Earth and Atmospheric Sciences, Department of


Date of this Version

January 2005


Published in The Holocene 15:2 (2005), pp. 278–292; doi 10.1191/0959683605hl792rp
Copyright © 2005 Edward Arnold (Publishers) Ltd./Sage Publications. Used by permission.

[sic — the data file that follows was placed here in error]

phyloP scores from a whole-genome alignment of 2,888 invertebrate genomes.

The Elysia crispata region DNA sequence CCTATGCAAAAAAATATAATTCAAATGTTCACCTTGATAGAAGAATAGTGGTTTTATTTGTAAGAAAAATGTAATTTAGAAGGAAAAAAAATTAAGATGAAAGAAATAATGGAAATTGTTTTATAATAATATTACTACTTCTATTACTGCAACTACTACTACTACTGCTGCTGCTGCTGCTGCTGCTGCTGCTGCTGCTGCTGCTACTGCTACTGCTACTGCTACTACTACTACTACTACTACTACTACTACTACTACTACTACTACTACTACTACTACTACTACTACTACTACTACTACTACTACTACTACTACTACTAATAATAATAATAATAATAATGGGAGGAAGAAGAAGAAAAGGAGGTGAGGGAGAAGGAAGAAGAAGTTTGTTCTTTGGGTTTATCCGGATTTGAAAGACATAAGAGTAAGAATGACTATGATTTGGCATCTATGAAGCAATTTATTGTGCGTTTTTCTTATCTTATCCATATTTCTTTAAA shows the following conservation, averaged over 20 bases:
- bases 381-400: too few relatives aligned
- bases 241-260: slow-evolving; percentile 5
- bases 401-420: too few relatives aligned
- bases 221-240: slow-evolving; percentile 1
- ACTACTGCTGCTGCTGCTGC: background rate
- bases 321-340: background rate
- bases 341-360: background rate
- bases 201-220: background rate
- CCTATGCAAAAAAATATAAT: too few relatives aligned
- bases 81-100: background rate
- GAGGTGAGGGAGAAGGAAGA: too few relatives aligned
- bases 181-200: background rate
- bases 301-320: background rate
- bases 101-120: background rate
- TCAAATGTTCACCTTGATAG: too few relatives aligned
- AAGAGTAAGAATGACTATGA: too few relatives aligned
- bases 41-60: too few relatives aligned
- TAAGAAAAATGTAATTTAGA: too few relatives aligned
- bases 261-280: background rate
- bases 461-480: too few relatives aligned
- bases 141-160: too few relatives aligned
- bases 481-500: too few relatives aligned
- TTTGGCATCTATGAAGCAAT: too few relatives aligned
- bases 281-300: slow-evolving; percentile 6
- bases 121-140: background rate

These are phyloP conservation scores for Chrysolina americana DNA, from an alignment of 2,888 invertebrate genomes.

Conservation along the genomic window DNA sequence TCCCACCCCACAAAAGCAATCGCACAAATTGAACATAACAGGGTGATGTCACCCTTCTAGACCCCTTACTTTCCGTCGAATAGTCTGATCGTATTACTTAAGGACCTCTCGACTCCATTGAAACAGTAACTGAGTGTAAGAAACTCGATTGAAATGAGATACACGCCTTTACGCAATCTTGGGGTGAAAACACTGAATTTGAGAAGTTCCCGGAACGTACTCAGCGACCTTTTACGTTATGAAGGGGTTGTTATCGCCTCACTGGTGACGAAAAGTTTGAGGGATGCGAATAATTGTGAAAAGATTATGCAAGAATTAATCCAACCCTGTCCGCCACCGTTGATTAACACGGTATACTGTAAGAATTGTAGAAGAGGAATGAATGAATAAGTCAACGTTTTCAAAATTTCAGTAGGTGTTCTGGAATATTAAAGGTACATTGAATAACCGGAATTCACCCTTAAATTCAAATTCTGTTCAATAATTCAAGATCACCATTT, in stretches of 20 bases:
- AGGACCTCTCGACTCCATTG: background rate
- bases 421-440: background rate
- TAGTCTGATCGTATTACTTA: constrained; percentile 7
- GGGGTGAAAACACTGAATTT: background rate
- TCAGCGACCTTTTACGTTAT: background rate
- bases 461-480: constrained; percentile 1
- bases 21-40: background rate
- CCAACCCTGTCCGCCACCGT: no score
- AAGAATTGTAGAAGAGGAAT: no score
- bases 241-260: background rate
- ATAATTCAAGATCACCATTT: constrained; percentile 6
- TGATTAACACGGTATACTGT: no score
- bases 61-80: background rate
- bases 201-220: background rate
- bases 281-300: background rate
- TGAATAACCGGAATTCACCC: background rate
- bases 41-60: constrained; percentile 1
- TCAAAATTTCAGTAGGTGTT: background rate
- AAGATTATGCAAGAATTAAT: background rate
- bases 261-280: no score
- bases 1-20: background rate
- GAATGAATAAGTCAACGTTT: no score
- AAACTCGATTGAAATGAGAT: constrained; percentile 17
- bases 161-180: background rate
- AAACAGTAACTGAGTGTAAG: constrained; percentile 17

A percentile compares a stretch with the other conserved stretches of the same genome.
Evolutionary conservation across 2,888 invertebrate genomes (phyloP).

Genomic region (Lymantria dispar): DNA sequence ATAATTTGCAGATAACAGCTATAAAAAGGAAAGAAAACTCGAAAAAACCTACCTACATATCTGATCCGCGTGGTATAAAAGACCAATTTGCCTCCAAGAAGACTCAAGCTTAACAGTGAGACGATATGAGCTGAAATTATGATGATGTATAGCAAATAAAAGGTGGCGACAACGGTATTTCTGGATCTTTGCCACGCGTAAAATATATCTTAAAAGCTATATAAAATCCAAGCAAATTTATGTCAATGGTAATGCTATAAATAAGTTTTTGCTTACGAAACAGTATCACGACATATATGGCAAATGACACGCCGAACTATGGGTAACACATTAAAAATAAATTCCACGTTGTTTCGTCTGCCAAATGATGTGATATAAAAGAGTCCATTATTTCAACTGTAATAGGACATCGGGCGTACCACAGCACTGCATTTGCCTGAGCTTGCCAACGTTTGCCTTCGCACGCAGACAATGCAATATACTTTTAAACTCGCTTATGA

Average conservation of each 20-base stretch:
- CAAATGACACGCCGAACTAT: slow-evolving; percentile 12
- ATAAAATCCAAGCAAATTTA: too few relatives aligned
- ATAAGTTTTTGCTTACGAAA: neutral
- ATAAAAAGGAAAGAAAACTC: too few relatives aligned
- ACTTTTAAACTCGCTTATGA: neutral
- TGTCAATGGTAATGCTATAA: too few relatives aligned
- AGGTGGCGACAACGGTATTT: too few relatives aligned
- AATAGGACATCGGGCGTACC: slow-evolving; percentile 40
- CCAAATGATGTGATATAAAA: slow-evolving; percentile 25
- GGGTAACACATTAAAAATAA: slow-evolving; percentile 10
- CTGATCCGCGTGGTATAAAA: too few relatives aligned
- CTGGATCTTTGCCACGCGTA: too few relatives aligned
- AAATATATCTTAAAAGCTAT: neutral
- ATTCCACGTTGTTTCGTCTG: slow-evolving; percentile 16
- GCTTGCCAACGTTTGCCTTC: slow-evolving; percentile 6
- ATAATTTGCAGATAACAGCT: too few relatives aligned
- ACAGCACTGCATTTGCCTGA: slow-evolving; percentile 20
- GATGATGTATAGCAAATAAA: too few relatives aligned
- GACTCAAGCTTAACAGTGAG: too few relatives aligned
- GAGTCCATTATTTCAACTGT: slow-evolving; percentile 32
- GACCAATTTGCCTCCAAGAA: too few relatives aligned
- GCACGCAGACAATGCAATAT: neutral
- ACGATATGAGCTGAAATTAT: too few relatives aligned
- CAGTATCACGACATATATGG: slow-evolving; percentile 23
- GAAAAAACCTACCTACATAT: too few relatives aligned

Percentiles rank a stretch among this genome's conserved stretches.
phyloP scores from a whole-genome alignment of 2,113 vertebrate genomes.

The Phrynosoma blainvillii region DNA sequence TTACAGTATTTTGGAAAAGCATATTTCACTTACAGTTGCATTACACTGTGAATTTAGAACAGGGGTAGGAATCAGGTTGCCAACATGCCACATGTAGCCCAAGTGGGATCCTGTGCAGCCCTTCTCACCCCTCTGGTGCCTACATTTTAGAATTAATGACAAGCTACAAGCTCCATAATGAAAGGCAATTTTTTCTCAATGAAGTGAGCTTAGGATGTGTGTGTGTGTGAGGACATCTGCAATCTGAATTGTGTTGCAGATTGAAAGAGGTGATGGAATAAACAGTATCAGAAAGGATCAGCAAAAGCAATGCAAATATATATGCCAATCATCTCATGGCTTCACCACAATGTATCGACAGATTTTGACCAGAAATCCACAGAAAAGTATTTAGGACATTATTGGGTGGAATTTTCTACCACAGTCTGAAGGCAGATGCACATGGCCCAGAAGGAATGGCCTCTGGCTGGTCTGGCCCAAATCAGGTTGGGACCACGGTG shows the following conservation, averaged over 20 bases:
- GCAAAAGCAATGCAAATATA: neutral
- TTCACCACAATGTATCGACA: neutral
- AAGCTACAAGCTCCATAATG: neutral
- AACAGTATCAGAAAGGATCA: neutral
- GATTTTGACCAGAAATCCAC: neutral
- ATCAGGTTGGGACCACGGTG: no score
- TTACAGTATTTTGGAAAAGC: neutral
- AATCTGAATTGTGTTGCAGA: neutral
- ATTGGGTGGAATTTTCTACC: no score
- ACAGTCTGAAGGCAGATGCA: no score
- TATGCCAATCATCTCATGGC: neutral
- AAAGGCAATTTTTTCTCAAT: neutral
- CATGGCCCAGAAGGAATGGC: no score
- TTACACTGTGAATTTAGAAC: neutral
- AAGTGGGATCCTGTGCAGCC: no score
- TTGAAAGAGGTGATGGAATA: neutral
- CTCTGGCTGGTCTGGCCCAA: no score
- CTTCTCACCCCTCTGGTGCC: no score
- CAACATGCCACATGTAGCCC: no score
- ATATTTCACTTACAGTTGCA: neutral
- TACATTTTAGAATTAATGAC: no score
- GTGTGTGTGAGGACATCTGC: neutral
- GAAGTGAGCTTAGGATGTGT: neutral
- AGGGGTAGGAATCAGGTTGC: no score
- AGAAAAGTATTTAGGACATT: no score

To investigate the Holocene vegetation history and shoreline displacement along the southeastern Swedish coast, two radiocarbon dated pollen, macrofossil, and mineral magnetic sequences were studied in the western Blekinge coast: Hunnemara Lake and Smygen Bay. Both pollen records show mosaic vegetation with grasslands, heaths and woodlands prior to 11,300 cal. BP. Pinus-dominated mixed forest was initially established by 11,000 cal. BP. By 10,000 cal. BP, mixed forest with higher species diversity was fully established. Expansion of broad-leaved trees began at about 8,600 cal. BP, indicating the onset of the mid-Holocene thermal maximum in Scandinavia. Following the Ulmus decline ~5,800 cal. BP, the regional forest became much more open due to increased human disturbance. Both basins were isolated during the period of 11,300–11,000 cal. BP, and subsequently in contact with the Ancylus Lake between 10,700 and 9,800 cal. BP. Low abundance of brackish-water diatoms at Smygen suggests that this basin was connected with the Baltic Sea between 9,800 and 8,600 cal. BP, corresponding to the Early Littorina Sea phase. Hunnemara was isolated during this period. The two basins were in turn flooded at 8,600 and 8,300 cal. BP, as a result of global sea-level rise. A sedimentary hiatus (8,300–7,500 cal. BP) was present at Hunnemara, probably caused by a rapid sea-level rise related to global meltwater pulse 3. Aquatic macrofossil and mineral magnetic proxies reveal several minor transgressions at both sites, probably regulated by centennial-scale variations in regional storminess Hunnemara was isolated from the Baltic Basin by 3,100 cal. BP, concurrent with a lowering of the sea level at Smygen.